Billabong – A secret place by water where travellers' gather in the cool of dusk. Arduous journeys across hot and dusty landscapes test the tribe’s resilience and capacity to adapt to danger and opportunity. Clan groups follow the tracks of their ancestors through sandhills and creeks to seasonal camping grounds by the billabong. Fish and turtle are caught and waterlily seeds are gathered to feed the tribe.
Totem Stripes – Body paint applied with soft white ochre warmed by summer sun. Patterns of the dreaming are painted by the songmen, in rituals passed down from men to boys, from one generation of warriors to the next. Ancient art is etched into cave walls and rocky cliff faces, or painted with earth pigment on the body of dancers and songmen. Designs are sometimes everyday decorations, sometimes secret, ceremonial symbols.
Artifact – The wisdom of ancient tribes is a sustaining force of country. Knowledge is passed down from generation to generation around campfires under desert skies. The warriors’ shields are a symbol of protection. Navigating country comes from knowledge passed from warrior to warrior. Shields of clansmen carry ceremony marks to re-enact story and preserve identity. Tracks lead the warriors across dry dusty landscapes in a procession to new hunting grounds.
Abudji Dance – Women’s dance of the creator snake ancestor. Women play a vital role in the ceremonial life of the tribe and have their own secret songs and dances. These are performed at women’s camps at times of importance. Knowledge is shared around the women’s campfire, as food is prepared after long journeys. Body paint and dance sticks tell the stories of the Dreaming when spirit ancestors crossed the land and named the mountains, rivers and seas.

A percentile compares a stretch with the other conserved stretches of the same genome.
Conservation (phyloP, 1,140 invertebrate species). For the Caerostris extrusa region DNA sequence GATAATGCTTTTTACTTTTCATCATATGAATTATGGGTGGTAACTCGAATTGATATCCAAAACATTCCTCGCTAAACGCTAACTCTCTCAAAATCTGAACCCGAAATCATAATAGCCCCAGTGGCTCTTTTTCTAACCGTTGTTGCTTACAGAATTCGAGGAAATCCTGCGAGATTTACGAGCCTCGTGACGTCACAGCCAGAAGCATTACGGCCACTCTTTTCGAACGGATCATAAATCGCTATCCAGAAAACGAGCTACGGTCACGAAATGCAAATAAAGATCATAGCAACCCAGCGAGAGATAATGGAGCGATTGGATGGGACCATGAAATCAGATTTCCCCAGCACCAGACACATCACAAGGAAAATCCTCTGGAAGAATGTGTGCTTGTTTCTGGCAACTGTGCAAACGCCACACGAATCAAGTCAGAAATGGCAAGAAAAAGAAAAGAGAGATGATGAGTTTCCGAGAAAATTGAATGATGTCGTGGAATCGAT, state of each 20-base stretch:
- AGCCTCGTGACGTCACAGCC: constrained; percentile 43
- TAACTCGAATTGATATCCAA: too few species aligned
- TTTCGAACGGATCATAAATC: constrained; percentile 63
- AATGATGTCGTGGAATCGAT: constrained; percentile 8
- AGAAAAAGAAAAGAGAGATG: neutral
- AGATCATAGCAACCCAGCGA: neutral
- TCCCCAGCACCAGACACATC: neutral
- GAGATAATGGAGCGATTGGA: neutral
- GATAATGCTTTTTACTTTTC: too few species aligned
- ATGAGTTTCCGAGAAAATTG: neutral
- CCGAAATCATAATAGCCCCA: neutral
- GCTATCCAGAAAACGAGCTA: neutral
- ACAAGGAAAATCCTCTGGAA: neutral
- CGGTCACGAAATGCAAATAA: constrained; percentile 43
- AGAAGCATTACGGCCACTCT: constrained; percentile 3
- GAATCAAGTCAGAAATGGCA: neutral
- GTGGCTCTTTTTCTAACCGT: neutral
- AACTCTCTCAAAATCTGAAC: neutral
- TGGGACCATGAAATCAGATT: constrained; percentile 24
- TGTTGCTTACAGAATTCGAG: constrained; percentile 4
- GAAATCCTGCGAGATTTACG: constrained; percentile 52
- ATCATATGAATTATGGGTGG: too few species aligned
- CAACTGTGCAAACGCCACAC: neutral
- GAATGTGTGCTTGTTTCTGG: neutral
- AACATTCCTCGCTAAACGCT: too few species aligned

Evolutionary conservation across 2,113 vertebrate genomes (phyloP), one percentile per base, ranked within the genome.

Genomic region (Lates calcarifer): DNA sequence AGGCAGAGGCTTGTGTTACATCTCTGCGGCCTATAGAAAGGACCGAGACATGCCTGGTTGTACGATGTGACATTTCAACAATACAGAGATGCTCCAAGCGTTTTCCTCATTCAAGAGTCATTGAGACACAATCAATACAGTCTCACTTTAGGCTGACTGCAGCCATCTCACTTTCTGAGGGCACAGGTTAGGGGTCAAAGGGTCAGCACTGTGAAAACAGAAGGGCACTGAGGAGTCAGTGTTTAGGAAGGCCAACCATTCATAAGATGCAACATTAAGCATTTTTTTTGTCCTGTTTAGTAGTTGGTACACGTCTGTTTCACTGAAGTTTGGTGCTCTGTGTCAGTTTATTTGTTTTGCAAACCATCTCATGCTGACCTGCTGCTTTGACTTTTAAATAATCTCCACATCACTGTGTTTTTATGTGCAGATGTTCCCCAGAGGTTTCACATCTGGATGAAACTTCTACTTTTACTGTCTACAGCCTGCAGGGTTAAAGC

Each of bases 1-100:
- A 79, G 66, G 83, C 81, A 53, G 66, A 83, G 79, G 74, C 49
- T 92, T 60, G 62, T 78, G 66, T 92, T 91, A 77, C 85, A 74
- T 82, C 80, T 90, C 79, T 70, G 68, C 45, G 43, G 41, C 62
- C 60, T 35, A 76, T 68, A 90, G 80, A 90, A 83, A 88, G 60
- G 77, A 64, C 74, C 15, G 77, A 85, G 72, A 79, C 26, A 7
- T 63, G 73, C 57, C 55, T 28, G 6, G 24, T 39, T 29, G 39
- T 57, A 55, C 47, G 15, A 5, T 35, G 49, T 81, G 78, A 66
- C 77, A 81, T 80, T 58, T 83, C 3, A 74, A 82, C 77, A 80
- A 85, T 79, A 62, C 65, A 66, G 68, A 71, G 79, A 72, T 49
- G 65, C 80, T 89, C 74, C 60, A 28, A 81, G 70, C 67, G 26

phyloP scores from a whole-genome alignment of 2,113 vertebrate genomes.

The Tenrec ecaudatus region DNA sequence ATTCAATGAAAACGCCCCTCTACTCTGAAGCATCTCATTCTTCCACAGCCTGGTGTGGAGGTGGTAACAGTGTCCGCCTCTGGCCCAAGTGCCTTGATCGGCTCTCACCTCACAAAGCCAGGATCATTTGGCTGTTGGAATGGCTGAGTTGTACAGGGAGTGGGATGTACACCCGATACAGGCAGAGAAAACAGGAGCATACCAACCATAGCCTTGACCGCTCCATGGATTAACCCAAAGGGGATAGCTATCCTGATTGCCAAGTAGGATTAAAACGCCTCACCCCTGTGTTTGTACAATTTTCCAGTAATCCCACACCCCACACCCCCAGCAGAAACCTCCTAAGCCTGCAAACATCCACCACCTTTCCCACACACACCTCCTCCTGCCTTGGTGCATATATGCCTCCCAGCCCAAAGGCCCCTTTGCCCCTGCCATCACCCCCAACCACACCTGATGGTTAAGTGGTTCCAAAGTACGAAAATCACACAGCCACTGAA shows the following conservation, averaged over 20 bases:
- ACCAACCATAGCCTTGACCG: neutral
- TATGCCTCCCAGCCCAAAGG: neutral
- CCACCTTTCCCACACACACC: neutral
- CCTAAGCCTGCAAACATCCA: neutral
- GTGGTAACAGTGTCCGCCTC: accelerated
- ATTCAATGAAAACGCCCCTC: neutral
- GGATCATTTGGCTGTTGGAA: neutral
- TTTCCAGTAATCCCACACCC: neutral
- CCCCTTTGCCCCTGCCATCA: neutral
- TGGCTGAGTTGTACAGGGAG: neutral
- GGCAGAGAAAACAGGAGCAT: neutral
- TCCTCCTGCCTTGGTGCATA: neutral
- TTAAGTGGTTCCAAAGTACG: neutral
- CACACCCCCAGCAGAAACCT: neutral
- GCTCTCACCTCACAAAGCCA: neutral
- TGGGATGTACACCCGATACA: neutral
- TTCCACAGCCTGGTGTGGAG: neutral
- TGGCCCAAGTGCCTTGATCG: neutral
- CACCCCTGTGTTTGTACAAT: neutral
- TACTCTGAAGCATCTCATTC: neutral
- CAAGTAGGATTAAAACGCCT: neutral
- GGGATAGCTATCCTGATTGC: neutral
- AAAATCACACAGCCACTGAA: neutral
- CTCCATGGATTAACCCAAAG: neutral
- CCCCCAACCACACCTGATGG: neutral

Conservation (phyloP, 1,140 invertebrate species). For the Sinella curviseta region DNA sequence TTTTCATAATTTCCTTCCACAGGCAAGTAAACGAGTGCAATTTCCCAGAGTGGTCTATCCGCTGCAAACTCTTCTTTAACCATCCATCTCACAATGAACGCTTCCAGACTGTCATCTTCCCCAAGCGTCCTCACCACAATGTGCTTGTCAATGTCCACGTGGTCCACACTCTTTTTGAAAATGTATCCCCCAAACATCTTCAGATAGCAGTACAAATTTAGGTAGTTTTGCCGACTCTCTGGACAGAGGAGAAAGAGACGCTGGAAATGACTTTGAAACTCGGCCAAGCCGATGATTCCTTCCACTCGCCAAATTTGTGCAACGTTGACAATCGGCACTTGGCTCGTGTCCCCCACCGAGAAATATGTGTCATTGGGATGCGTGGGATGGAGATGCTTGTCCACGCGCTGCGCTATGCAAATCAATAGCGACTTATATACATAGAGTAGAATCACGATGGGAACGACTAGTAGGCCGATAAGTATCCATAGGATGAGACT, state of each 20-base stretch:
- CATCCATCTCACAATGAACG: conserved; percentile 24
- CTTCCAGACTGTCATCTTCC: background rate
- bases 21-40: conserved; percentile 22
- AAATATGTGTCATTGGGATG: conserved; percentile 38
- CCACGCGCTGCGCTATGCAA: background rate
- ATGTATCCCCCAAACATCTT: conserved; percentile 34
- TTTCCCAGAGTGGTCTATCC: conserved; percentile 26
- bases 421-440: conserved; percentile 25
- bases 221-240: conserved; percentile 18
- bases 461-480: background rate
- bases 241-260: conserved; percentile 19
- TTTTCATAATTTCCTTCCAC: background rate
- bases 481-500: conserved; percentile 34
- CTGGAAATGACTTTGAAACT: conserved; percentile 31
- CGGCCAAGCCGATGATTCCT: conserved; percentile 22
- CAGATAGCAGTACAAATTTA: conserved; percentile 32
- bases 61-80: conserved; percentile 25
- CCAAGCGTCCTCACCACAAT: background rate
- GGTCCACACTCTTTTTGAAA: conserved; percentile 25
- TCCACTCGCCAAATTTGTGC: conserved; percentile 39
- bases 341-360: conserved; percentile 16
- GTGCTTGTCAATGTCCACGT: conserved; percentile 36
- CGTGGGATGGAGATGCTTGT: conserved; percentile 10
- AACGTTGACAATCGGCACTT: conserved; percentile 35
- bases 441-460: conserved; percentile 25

The artist Jacob Manu Scott drew inspiration from the poetry of Hone Tuwhare and Maori values to develop the pieces carved into three granite panels of the Australian Memorial. He describes the columns of the memorial in the context of the New Zealand landscape being seen as “Pou, memorial marker stakes in the ground [which] usually epitomise an ancestor or tipuna of repute”. Scott goes on to describe the works as “recognising the values of relationships and the principles that underpin the sustainability and development of culture and these relationships”.
Pou 1 – Wairuatanga, the embedded spirit. The physical realm is immersed and integrated with the spiritual real and within this construct many Maori concepts and values are imbedded within everyday practice, people and things influencing attitudes and behaviour. Wairuatanga can also be looked at as a way of sustaining relationships between people and place in a positive multidimensional way. To acknowledge and practice Maori beliefs and values is acknowledging both the physical and spiritual realms bringing them together as one for purpose.
Pou 2 – Whanaungatanga is based on ancestral and spiritual connections and inter-relationships. The concept of whanaungatanga embraces whakapapa yet also extends beyond, encouraging group relationships and a sense of family connection. Rangatiratanga recognises people’s rights to self-determination. People and things should be able to be seen to have responsibility for aspects of their own future. Manaakitanga supports and values the idea of individuals and concepts, it could be seen as welcoming and embracing ideas, people, places and things. When combined with concepts of mana and rangatiratanga, maybe this could be explored in the validity of new ideas and solutions. Mana involves acknowledgement and respect. This could be seen as acknowledging and valuing the life inherent in qualities of people, materials and place.
Pou 3 – Kaitiakitanga involves guardianship and stewardship. In architectural terms this could translate to recognition of a need to sustain cultural and environmental features. Orangatanga seeks to maintain health and well being of a community. Mauritanga involves the essence life force inherent in all things. This provides a challenge to give things life and ensure they are vital and dynamic.